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Black Holes provide a breeding ground for stars


The extreme environment surrounding the black hole at the centre of our galaxy is birthplace for new stars, according to a scientist from the University of Leicester.

Dr Sergei Nayakshin and his co-author, Rashid Sunyaev of the Max Plank Institute for Physics in Germany, used Chandra X-ray Observatory images to study the region around Sgr A*, the supermassive black hole at the centre of the Milky Way. Their results challenge the traditional theories of star formation, as they show that stars have formed close in to the black hole and contain a much smaller percentage of low mass stars than predicted.

This is the first solid observational evidence for star formation in an accretion disc around a black hole, and it implies that the inner parsecs of galaxies are even more exotic and interesting places than we thought so far. The results are to be published in the Monthly Notices of the Royal Astronomical Society.

"Massive black holes are usually known for violence and destruction, so it’s remarkable that this black hole helped create new stars, not just destroy them", said Dr Nayakshin.

Until now, scientists have proposed two models for how these stars might have formed: the “migration” model, in which a massive star cluster formed far out from the black hole and then its orbit decayed inwards due to dynamical friction with background stars, and the “in-situ” model, in which the gravitational forces in a dense disc of gas balances out the violent tidal forces around the black hole and allows stars to form.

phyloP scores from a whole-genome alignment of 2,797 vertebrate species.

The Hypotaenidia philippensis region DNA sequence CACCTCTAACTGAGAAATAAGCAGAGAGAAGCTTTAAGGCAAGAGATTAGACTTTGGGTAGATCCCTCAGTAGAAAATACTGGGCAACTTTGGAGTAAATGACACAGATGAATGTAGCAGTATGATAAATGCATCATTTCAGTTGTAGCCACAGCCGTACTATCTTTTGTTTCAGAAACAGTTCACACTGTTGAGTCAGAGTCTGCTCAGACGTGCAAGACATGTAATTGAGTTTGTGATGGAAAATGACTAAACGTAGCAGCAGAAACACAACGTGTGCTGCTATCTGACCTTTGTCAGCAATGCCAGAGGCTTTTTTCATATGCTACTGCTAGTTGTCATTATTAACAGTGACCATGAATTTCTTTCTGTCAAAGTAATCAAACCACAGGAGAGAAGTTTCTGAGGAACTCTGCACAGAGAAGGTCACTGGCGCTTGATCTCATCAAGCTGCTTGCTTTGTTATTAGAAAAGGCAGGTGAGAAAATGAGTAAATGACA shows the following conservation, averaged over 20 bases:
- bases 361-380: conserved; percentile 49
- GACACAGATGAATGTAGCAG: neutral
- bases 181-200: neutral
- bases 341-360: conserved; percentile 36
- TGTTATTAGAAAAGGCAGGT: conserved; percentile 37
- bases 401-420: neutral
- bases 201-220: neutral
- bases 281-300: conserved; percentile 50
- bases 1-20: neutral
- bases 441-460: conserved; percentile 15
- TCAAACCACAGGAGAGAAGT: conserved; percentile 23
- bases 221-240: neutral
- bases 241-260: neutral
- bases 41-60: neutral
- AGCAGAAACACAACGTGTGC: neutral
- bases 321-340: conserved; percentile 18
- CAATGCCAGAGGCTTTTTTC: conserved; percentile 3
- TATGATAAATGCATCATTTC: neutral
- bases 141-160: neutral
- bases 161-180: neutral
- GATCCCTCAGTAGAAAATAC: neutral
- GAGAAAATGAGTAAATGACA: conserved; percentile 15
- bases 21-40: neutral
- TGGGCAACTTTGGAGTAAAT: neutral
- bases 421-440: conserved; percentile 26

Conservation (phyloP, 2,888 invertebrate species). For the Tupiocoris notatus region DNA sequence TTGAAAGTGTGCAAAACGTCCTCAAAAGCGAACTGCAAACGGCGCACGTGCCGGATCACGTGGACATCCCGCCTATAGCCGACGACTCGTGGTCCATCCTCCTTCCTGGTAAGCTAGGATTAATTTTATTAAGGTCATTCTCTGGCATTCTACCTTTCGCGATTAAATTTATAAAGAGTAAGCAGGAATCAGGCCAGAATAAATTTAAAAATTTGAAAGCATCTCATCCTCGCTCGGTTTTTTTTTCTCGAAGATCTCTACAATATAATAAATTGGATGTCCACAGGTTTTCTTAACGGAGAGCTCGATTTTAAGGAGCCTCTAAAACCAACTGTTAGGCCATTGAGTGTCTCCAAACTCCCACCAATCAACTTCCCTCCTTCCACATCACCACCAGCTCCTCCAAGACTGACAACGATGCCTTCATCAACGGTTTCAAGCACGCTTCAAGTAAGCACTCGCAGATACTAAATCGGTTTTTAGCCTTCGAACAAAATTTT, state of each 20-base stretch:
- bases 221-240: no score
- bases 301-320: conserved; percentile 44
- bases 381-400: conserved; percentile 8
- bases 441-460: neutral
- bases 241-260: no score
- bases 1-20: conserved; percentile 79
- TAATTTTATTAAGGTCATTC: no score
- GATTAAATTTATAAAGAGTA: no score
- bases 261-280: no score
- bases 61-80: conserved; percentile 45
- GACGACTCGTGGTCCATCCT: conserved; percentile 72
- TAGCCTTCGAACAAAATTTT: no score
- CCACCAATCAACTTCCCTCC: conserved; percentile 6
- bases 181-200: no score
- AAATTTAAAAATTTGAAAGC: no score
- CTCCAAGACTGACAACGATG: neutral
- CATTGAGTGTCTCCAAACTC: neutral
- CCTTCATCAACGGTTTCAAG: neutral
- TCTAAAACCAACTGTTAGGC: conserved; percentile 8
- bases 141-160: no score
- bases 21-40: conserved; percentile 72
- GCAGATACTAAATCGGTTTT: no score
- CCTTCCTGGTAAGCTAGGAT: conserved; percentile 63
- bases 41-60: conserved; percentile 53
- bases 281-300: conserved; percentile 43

To find out which model was correct, scientists needed to find out more about the types of stars orbiting the black hole. Gas and dust near the black hole block our view of small stars in infra-red and visible wavelengths. However, low-mass stars are strong X-ray emitters and would produce a glow around Sgr A* that would be detectable in the Chandra observations.

Nayakshin and Sunyaev found that if the migration theory were correct, then there should be as many as a million low-mass stars near Sgr A*, which strongly disagreed with the observed X-ray emission. In contrast, Chandra observations did not rule out the in-situ model, but required that massive stars were unusually abundant, dominating the mass budget of the star cluster.

These findings indicate that stars formed in the accretion disc play a key role in deciding how much gas the super-massive black hole gets for its dinner. Massive stars are also expected to “pollute” these discs with metals that stars produce in their cores, and leave behind stellar-mass black holes orbiting the super-massive one within the inner region of the galactic centre. Further research on these unusual high-mass stars may shed light on the still poorly understood mode for creation of such stars in galaxies in general.

The findings may also explain the mysterious ring of stars recently discovered in the nucleus of our neighbouring galaxy, Andromeda, by astronomers using the Hubble Space Telescope.

Anita Heward | alfa
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